Video

Video Chinese Doctors Use 3-D Spinal Implant

A Chinese boy suffering from a debilitating bone disease has become the first patient with a part of his spine created in a three-dimensional printer. Doctors say he will soon regain normal mobility. VOA’s George Putic reports.
Video

Video Uneasy Calm Settles Over Israel, Gaza Strip

Israel and the Gaza Strip have been calm since a cease-fire set in Tuesday evening, ending seven weeks of hostilities. Hamas, which controls Gaza, declared victory. Israelis were more wart. VOA’s Scott Bobb reports from Jerusalem.
Video

Video India’s Leprosy Battle Stymied by Continuing Stigma

Medical advancements in the treatment of leprosy have greatly diminished its impact around the world, largely eliminating the disease from most countries. India made great strides in combating leprosy, but still accounts for a majority of the world’s new cases each year, and the number of newly infected Indians is rising - more than 130,000 recorded last year. Doctors there say the problem has more to do with society than science. VOA News reports from Kolkata.
Video

Video Northern California Quake: No Way to Know When Next One Will Hit

A magnitude 6.0 earthquake rocked northern California’s Napa Valley on Sunday. Roads twisted and water mains burst. It was the wine country’s most severe quake in 15 years, and while hospitals treated many people, no one was killed. Arash Arabasadi has more from Washington on what the future may hold for those residents living on a fault line.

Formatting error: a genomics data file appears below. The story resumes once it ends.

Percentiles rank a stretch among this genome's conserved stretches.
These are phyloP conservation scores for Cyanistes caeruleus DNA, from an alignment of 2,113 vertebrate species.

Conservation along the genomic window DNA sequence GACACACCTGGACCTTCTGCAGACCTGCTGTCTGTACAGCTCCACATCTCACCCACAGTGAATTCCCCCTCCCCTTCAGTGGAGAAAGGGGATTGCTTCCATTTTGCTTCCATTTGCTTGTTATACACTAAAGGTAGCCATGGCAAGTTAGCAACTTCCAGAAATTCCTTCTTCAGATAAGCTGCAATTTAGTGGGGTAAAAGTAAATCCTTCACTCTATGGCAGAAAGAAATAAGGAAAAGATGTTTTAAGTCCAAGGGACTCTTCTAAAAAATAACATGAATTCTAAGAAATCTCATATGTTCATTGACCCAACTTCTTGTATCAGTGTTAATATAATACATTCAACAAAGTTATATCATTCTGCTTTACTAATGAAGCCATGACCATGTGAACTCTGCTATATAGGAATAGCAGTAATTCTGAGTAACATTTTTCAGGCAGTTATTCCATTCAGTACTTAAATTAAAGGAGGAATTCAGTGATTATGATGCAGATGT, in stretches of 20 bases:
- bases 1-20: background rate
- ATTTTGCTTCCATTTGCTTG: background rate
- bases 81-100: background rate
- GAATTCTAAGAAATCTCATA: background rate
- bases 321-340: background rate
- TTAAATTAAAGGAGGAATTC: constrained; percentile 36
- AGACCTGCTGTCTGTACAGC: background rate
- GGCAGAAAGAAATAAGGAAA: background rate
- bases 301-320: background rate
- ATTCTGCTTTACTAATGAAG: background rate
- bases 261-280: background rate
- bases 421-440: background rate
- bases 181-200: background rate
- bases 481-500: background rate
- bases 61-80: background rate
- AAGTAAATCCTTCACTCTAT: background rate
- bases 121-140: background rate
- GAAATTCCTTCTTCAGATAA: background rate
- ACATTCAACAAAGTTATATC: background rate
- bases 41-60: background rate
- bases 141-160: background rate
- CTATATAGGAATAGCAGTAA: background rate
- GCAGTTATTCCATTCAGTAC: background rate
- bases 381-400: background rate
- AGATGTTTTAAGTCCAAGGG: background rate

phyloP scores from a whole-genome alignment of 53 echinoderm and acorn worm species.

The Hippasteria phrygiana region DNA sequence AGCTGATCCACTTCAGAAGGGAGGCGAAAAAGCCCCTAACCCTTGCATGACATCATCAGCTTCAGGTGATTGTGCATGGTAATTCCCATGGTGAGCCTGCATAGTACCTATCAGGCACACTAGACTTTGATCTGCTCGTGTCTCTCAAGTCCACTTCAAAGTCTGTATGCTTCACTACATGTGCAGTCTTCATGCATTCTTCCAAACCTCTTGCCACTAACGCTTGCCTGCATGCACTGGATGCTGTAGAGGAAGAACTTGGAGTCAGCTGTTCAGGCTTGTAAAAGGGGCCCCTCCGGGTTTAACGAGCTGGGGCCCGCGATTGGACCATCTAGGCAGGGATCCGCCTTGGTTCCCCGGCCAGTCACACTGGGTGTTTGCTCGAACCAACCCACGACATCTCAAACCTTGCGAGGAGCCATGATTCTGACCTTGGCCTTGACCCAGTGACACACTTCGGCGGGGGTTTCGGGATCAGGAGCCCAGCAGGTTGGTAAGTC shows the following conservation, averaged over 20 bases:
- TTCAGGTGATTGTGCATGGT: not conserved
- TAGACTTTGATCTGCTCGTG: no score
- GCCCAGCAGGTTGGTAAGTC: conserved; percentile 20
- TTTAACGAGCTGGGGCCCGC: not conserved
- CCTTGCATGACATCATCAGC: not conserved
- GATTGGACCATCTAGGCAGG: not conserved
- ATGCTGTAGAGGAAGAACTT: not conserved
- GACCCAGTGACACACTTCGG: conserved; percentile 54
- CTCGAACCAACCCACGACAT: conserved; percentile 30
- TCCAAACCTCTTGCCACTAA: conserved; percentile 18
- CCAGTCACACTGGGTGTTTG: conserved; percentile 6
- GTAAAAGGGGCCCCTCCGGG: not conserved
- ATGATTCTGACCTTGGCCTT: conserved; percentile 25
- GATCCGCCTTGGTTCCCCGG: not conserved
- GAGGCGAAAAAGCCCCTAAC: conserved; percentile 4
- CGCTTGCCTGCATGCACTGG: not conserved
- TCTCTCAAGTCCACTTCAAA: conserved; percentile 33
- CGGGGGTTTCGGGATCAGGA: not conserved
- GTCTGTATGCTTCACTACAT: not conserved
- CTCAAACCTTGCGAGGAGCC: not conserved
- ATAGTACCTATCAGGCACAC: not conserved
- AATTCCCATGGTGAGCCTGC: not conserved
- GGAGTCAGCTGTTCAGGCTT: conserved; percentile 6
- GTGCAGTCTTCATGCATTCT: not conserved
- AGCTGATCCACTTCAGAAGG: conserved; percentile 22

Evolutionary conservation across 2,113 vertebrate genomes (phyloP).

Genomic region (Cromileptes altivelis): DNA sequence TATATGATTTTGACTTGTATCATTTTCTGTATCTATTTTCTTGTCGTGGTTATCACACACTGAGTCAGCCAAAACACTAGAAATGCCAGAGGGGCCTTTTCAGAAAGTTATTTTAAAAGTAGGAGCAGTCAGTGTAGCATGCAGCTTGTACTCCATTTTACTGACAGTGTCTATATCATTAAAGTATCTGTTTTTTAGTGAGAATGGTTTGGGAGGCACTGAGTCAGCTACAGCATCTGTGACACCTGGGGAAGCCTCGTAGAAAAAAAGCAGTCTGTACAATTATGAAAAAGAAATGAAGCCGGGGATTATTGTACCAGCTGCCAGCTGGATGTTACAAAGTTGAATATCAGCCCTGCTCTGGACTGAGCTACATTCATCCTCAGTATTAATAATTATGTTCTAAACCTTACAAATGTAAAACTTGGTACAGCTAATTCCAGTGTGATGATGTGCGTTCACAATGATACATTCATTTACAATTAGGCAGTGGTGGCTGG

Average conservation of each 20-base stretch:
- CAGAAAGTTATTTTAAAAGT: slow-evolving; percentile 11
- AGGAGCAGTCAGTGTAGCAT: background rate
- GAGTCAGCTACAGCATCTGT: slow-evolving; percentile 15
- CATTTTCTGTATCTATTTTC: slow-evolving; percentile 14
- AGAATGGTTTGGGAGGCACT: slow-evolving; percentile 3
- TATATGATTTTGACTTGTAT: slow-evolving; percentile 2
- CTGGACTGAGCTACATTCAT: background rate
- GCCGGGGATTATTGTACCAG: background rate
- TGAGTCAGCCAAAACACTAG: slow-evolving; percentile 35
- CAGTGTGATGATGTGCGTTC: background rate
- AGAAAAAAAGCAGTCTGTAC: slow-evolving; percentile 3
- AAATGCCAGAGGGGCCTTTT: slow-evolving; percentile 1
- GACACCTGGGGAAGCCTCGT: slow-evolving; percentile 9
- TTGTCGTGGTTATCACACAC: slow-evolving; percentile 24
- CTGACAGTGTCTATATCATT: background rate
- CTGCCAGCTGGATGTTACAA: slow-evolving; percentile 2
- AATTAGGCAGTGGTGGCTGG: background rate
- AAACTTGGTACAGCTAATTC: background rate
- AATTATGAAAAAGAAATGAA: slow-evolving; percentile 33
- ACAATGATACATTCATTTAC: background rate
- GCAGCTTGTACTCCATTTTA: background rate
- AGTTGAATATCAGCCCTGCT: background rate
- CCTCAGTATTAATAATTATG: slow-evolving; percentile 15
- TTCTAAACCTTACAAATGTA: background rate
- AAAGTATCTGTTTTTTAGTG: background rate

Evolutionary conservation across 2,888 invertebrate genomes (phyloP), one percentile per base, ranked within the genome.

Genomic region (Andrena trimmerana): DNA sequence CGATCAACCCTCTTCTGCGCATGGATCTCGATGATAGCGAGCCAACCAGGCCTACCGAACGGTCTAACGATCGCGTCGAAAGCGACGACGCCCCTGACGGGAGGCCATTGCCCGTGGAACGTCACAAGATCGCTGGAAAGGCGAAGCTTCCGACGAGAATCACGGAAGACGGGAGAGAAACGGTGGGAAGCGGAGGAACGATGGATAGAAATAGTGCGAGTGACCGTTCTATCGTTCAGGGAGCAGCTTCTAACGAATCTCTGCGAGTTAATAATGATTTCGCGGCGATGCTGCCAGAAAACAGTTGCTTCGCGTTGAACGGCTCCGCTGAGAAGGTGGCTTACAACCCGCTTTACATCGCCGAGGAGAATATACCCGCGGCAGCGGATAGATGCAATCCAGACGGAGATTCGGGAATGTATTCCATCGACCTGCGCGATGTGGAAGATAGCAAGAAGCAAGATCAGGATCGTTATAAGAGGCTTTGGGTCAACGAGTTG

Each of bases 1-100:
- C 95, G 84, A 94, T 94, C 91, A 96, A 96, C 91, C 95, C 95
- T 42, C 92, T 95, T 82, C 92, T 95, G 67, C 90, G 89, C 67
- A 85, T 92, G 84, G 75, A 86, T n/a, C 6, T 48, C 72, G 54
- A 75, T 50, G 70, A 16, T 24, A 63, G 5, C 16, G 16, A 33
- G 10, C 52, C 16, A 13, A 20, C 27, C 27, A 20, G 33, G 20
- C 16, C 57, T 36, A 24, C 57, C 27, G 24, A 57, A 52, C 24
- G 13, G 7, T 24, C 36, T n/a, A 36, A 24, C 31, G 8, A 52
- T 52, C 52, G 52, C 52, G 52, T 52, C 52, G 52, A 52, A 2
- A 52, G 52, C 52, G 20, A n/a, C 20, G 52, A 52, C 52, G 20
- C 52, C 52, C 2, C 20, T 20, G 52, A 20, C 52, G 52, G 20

Video

Video Scientists Unlock Mystery of Bird Flocks

How can flocks of birds, schools of fish or herds of antelope suddenly change direction -- all the individuals adjusting their movement in concert, at seemingly the same time? British researchers now have some insights into this behavior, which has puzzled scientists for a long time. VOA's George Putic has more.
Video

Video Ukraine: Captured Troops Proof of Russian Role in Separatist Fight

Ukrainian officials say they have captured Russian soldiers on Ukrainian territory -- the latest accusation of Moscow's involvement in the conflict in eastern Ukraine. VOA's Gabe Joselow reports from the Ukrainian side of the battle, where soldiers are convinced of Russia's role.
Video

Video Rubber May Soon Come From Dandelions

Synthetic rubber has been around for more than a century, but quality tires for cars, trucks and aircraft still need up to 40 percent or more natural rubber content. As the source of natural rubber, the rubber tree, is prone to disease and can be affected by bad weather. So scientists are looking for replacements. And as VOA’s George Putic reports, they may have found one in a ubiquitous weed.
Video

Video Jewish Life in Argentina Reflected in Yiddish Tango

Jewish people from across Europe and Russia have been immigrating to Argentina for hundreds of years. They brought with them dance music that were eventually mixed with Argentine tango. The result is Yiddish tango -- a fusion of melodies and cultural experiences that is still evolving today. Elizabeth Lee reports from the Skirball Cultural Center in Los Angeles, where one band is bringing Yiddish tango to an American audience.

AppleAndroid